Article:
“American Sniper” Trial: Eddie Ray Routh Found Guilty of Capital Murder

By Rachael Meyer
Sports Editor/ Media Editor


On February 2, 2013, Chris Kyle and Chad Littlefield were murdered, gunned down in the back by Eddie Ray Routh at a firing range in Texas. This is a fact that no one can dispute, but the question is: did Routh understand that what he did at that time was wrong? Or was he within the grips of psychosis, convinced the two other men were going to kill him if he did not kill them first? This is what the jury in Erath County, Texas had to decide.


Many people around the world know  Kyle because of his best-selling autobiography “American Sniper” that was released in 2012, and many more know him because of the hit movie “American Sniper” that was released in 2014. Kyle was a former Navy SEAL who claimed to be the deadliest sniper in U.S. history with 160 confirmed kills overseas, according to CNN. Kyle was happily married and had two children, whom he enjoyed spending time with after he was honorably discharged from the military in 2009. Anyone who has seen the “American Sniper” movie know that this story ends in tragedy.


After being discharged, Kyle spent much of his time volunteering with other veterans and helped them recover from injuries sustained in combat and through post-traumatic stress disorder. Prior to February 2, Kyle was approached by Routh’s mother, who asked Kyle to help her son, a former marine. Kyle agreed and arranged to take Routh to a shooting range as a type of therapy.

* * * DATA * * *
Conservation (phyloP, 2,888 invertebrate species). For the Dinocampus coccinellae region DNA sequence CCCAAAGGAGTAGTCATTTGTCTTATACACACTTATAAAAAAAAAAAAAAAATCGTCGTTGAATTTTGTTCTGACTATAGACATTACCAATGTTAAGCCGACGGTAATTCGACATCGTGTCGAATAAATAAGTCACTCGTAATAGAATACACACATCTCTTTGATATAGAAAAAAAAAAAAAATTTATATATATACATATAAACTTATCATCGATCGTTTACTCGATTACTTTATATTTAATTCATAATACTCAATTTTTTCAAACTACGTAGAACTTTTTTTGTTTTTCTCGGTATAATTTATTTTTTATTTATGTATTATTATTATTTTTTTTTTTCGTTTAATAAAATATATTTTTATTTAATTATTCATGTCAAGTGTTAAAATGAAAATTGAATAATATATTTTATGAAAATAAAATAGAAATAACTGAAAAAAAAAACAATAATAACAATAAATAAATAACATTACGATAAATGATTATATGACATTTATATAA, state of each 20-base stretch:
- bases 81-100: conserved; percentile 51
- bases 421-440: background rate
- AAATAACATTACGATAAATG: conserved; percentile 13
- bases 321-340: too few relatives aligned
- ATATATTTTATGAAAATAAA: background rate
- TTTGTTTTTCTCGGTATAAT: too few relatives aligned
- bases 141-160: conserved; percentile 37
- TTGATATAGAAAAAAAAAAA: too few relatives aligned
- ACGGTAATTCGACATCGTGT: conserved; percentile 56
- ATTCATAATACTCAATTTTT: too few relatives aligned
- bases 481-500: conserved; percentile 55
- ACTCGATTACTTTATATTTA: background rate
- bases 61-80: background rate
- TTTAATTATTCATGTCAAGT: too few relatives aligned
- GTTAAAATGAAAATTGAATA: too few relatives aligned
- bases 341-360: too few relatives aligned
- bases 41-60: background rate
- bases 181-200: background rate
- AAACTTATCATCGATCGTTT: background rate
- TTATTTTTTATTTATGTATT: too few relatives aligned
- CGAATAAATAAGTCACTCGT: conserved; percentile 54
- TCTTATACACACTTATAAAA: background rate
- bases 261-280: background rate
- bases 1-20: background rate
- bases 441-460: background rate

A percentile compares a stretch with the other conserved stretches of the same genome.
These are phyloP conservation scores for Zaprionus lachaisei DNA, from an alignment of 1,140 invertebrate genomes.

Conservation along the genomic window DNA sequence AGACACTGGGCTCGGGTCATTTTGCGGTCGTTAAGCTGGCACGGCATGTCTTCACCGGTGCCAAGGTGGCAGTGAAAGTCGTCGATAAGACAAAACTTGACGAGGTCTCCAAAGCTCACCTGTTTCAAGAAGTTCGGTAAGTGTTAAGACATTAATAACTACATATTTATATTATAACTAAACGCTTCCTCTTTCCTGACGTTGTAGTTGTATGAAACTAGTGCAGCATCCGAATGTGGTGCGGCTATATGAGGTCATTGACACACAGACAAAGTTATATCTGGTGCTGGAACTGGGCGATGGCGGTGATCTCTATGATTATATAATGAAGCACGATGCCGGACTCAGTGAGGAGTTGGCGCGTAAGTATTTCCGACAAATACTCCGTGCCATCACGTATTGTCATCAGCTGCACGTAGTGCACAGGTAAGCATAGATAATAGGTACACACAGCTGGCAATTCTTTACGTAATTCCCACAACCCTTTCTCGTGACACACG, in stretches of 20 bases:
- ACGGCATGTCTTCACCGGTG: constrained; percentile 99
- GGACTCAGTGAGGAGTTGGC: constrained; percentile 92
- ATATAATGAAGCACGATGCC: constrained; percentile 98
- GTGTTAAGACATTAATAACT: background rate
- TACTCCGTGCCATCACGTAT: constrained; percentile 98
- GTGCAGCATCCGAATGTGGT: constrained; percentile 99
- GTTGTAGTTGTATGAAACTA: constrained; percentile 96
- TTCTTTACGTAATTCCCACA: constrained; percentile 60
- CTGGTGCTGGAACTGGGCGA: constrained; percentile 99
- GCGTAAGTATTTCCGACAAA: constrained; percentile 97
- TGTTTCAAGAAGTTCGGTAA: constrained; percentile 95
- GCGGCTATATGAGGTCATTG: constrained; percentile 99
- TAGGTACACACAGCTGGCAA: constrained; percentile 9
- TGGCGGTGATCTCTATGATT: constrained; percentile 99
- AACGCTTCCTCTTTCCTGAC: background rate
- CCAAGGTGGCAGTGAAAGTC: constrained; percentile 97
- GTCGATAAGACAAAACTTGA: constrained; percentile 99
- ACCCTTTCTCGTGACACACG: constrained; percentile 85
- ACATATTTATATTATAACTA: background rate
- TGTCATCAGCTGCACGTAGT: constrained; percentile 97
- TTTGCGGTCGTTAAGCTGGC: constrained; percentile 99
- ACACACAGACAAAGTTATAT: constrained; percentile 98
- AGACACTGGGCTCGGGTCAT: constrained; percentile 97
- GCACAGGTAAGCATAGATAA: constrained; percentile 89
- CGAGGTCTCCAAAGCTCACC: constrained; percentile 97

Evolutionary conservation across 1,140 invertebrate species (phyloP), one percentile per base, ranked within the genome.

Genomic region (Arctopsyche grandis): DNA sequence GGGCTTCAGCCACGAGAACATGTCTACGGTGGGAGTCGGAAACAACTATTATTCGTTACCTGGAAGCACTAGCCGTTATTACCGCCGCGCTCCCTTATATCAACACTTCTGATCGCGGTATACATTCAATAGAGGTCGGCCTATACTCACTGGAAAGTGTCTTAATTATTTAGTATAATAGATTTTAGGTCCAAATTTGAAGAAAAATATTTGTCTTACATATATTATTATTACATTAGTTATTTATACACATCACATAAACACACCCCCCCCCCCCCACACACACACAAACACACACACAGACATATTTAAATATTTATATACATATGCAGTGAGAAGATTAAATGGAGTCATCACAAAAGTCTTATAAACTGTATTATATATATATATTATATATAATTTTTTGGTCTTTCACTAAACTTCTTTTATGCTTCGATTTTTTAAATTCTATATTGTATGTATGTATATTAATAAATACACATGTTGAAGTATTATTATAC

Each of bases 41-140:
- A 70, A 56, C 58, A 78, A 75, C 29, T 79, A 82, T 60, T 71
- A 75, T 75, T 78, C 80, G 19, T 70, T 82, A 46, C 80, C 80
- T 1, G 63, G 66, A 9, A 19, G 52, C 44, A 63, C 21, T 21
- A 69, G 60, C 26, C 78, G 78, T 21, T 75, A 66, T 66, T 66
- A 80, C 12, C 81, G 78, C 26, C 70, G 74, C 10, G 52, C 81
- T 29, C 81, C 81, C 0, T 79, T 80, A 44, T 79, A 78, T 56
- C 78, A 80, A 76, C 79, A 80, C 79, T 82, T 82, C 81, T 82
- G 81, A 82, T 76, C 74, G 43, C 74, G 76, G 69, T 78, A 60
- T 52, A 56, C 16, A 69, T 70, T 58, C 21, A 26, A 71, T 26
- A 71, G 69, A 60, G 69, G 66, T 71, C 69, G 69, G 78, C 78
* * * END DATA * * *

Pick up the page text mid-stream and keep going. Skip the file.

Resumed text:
On that February day, Kyle had chosen a shooting range that was small, isolated, and surrounded by nothing but peaceful Texas landscape. Littlefield was Kyle’s long time friend who came along for support. At the shooting range, Routh shot Kyle and Littlefield multiple times for seemingly no reason. According to NBC, evidence shows that the victims were taken by surprise. Both were shot in the back and did not have time to defend themselves, even though they both carried loaded pistols in holsters. After the killings, Routh took Kyle’s truck, picked up tacos at a drive-through, and went home.


Routh was eventually taken in by the police, and he admitted to committing the crime. The trial took place in February of 2015. Routh pleaded not guilty by reason of insanity. Routh has a history of mental problems and may have been taking medicine for schizophrenia. The defense argued that Routh did not understand that killing Kyle and Littlefield was wrong because he was under a psychotic episode and believed they were going to kill him.


Text messages that Kyle sent to Littlefield on the way to the shooting range show that they knew something about Routh wasn’t quite right. Kyle texted Littlefield on their drive to the shooting range, “This dude is straight-up nuts.” Kyle’s wife, Taya, knew something was off when Kyle seemed tense as he talked to her on the phone that day.


The prosecution worked to dispute Routh’s insanity plea. According to Fox News, they argued that Routh had induced his own psychosis by drinking whiskey and smoking marijuana the morning of the killings. They also tried to argue that Routh knew that killing Kyle and Littlefield was wrong. They cited that Routh fled from police, showed remorse, and admitted to his sister and to police that he knew his actions were wrong.


On February 24, 2015, the Erath County jury of ten women and two men ruled Routh guilty of capital murder, and he is to receive life in prison without the possibility of parole. The crucial incriminating factor was a component of Texas law, which, according to ABC News, says that a person can be found guilty even if he or she is suffering from a mental illness at the time of the crime, as long as they understand that what they did was wrong..


Routh and his attorneys have appealed the ruling and hope to get a new trial. They say that Kyle’s reputation as an American hero hurt their case, and they were not able to receive fair consideration in a small town environment.


For now, the families of Kyle and Littlefield rejoice in the decision. Before the trial took place, the governor of Texas declared February 2 to be “Chris Kyle Day” in honor of the brave man whose life was taken so carelessly and too soon.

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